You can run the motor in a way that looks or sounds like a heartbeat but that's going to be very different to the electrical signal that the ECG is showing on its screen. Get the two parts running independently.
"The problem is in the code you didn't post."

Southpark

I have a stepper motor and I'm using the accelstepper library to accelerate and decellerate the motor so that it mimics the abnormal sine wave of a heartbeat or reading from an EKG.
Is there any link to documents that actually say that heartbeats have 'sinewave' movements?

Paul_KD7HB

#7
Jul 13, 2018, 04:57 am Last Edit: Jul 13, 2018, 04:58 am by Paul_KD7HB
Is there any link to documents that actually say that heartbeats have 'sinewave' movements?
Only on critters with a single chamber heart! And then it is a pulse.

Paul

Southpark

Only on critters with a single chamber heart! And then it is a pulse.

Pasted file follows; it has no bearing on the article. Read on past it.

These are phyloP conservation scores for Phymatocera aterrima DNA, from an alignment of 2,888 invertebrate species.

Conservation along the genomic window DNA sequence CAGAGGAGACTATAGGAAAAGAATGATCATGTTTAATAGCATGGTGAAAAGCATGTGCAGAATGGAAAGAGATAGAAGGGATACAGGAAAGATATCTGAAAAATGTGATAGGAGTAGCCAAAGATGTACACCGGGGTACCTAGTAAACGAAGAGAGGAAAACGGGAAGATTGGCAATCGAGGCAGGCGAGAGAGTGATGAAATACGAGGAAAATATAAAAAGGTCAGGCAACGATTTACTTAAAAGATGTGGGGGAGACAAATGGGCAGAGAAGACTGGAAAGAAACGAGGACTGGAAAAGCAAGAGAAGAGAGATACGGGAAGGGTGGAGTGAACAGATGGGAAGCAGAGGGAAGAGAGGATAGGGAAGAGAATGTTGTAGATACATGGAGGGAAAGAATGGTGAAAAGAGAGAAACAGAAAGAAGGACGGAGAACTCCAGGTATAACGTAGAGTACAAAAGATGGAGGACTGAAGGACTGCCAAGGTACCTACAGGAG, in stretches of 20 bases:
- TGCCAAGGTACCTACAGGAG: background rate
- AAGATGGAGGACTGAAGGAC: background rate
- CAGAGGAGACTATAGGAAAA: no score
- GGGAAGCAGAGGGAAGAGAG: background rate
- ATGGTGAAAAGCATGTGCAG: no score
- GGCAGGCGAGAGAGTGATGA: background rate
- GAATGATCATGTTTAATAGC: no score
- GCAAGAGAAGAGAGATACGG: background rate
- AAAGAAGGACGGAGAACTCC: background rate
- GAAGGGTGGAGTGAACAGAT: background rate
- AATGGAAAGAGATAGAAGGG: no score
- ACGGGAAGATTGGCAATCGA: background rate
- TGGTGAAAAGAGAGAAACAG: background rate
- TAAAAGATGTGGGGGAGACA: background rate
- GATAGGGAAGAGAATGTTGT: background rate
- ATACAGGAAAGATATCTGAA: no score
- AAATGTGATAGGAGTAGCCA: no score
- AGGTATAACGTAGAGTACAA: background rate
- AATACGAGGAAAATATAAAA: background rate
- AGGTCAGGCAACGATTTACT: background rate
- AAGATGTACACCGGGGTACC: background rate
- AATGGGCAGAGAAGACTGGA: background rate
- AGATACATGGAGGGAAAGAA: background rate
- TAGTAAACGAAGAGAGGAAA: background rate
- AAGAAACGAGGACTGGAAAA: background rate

Paul
haha! Thanks Paul!

Somark

There's another recent post from someone trying to reproduce the electrical signals than an ECG is expecting. Are you two working together or in competition?

Do you know what voltage and current the ECG is expecting to get on its probes? Can you find out?

You can run the motor in a way that looks or sounds like a heartbeat but that's going to be very different to the electrical signal that the ECG is showing on its screen. Get the two parts running independently.
Would you mind sending me the link to his post? We're not working together but he might have some ideas that could help me

I will definitely find out the voltages and current.